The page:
Portuguese Podengo
(AKC Miscellaneous Class)
Portuguese Podengo

Lean and muscular, both the Grande and Médio varieties of the Portuguese Podengo are almost square in shape. The head is lean and shaped like a four-sided pyramid. The stop is moderately defined and the cheeks are oblique (not parallel). The lips are thin and close fitting, with teeth that meet in a scissors bite. The nose is always darker than the coat. The eyes are almond shaped and expressive. The ears are triangular, pricked, and carried highly erect.

The neck is straight and strong and the top line is straight or slightly arched. The chest reaches down to the elbow and the belly has a slight tuck up. The croup is straight or slopes slightly. The forelegs are straight and strong with very elastic wrists. Dewclaws are allowed.

The hindquarters are well muscled. The rear pasterns are strong, short, and straight; there are no dewclaws. The feet are oval, with long slightly arched toes and dark nails. The tail is thick at the base and tapers to a fine point. When the dog is at rest it falls into a slight curve; when the dog is in motion, it is carried slightly curved or even in a sickle shape.

The smooth coat is short, dense, and has an undercoat. The wire coat is rough and has no undercoat. Wire-coated Podengos also have distinct beards. They are shown in a natural state; only trimming of the face and feet is allowed. The coat color is yellow and white or fawn and white of any shade, or primarily white with patches of any shade of yellow or fawn. Tones of black or brown, with white patches, or white with patches of black or brown are acceptable but not preferred.


The Podengo is a primitive Portuguese hunting breed. It is most likely the descendant of multi-purpose hunting dogs used by Phoenician traders who reached Portugal in the 700s BC. Today, the Podengo is the most popular type of dog in Portugal and comes in three sizes: Pequeno (small), Médio (medium), and Grande (large). Each size comes in two varieties: smooth and wire-coated, making six types altogether. (The six types are not inter-bred.)

Called "triple threat hunters" because they use scent, sight, and hearing to find their game, all Podengos hunt in packs. The Médio, bred to hunt rabbit and wild boar, stalks its game and then flushes and/or kills it. The Grande, bred to hunt deer and wild boar, either kills the game or runs it down to exhaust it and then waits for the handler to shoot it.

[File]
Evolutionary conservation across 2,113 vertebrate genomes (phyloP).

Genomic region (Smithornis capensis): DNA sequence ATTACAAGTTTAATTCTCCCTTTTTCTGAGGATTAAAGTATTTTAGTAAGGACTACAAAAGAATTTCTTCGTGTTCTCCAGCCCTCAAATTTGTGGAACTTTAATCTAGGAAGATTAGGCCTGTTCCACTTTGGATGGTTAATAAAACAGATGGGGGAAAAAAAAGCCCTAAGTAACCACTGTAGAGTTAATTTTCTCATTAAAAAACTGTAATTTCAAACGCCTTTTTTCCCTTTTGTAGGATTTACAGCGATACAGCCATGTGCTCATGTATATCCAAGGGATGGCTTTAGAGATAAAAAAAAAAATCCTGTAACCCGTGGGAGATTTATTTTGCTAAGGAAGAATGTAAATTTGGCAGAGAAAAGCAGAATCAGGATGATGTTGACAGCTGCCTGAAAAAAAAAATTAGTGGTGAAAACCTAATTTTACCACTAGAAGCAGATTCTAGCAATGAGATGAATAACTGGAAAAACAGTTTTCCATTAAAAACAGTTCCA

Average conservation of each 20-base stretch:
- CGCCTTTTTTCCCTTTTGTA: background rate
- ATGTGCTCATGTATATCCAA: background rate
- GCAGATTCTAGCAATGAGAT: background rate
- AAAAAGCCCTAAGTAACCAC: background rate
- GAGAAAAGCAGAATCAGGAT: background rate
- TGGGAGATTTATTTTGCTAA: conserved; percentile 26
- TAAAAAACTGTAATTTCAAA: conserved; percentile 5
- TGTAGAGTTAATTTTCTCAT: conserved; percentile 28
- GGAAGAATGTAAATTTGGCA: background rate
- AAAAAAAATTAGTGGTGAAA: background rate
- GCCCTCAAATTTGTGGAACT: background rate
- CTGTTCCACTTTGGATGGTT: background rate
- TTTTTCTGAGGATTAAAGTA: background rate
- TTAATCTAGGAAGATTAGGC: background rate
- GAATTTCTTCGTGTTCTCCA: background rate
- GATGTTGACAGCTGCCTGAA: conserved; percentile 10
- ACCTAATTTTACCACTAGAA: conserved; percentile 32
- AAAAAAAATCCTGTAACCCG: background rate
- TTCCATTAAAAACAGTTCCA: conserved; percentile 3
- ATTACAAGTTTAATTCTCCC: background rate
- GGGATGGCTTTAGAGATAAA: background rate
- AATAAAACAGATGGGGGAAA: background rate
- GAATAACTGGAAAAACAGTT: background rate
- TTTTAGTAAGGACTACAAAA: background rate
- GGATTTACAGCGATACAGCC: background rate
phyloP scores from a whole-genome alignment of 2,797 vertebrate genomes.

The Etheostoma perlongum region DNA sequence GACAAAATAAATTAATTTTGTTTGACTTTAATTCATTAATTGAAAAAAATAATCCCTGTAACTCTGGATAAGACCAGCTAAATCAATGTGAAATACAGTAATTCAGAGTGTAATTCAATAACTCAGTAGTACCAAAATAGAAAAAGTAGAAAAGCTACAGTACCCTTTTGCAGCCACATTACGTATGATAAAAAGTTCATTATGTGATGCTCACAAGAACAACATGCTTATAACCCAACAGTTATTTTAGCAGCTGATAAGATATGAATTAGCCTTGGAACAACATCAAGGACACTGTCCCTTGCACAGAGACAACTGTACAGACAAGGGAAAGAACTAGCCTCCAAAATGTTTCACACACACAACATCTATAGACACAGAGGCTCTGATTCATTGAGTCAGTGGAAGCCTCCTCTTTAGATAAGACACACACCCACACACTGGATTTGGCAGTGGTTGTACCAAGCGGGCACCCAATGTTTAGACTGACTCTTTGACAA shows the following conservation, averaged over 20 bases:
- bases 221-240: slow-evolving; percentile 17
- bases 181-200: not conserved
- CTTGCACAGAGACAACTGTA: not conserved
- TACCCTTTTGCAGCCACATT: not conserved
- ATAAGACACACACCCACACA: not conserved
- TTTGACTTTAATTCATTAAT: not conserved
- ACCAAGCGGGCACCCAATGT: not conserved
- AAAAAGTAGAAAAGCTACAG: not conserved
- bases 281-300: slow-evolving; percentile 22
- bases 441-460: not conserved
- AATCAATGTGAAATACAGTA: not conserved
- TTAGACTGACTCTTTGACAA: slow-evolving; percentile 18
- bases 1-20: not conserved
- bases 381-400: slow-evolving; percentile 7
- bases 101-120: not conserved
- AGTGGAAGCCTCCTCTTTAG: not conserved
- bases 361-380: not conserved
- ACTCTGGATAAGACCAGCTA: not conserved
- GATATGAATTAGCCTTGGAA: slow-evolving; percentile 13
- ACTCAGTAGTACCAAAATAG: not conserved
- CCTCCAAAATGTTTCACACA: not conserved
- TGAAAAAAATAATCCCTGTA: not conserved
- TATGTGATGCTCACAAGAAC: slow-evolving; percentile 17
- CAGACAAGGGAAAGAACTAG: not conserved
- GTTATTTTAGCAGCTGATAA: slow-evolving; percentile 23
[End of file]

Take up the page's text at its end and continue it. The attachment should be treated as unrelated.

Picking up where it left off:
Podengo Médios are not new to the United States—Portuguese-American families have had them (though not in great numbers) since the early 1800s. Yet they arrived on the show circuit much later. Registered purebred Smooth Podengo Médios were first shown in the United States in 2004; registered purebred Wire Podengo Médios were first shown in the US in 2005.

Podengo Grandes are newer to the US. The first Podengo Grande was imported to the US in 2008. The first litter was born in 2009. That same year, four wire-coated Grandes were also imported.

The AKC split the types into the Portuguese Podengo Pequeno and the Portuguese Podengo (comprised of the Médio and Grande) in July 2009 at the request of the American Portuguese Podengo Médio & Grande Club, the parent club for the larger varieties. This was done largely to eliminate interbreeding of the Pequeno and Médio and to recognize their completely different structure. The Pequeno entered the AKC Miscellaneous Class in January 2011 and the AKC Hound Group in January 2013. The Portuguese Podengo (which includes the Médio and Grande), entered the AKC Miscellaneous Class on Jan. 1, 2014.

Hardy, intelligent, and fun-loving, these agile, playful dogs are still very rare in the United States, with fewer than 175 dogs registered as of 2014. This means that breeders are still collecting data on some characteristics of the breed, such as longevity and health issues.

Key Facts:

These smart, active, and agile dogs make fine companions. They were bred to be hunters, so they are alert enough to be good watch dogs. But they are friendly, playful, and loyal enough to be excellent family dogs. Podengos are highly trainable. As a general rule, Grandes tend to be a bit more mellow than Médios. Still, the fact that they are a primitive breed means that a more experienced dog owner is best suited to handle them (although novice owners may do well with an adult dog that is already trained). Socializing Podengos is especially important, as is maintaining a firm (but fair) style of discipline and giving them plenty of exercise and mental stimulation. Highly motivated by food and fun, they tend to be easy to train. Both Médios and Grandes can be wary with strangers, but they love to play and interact with their people.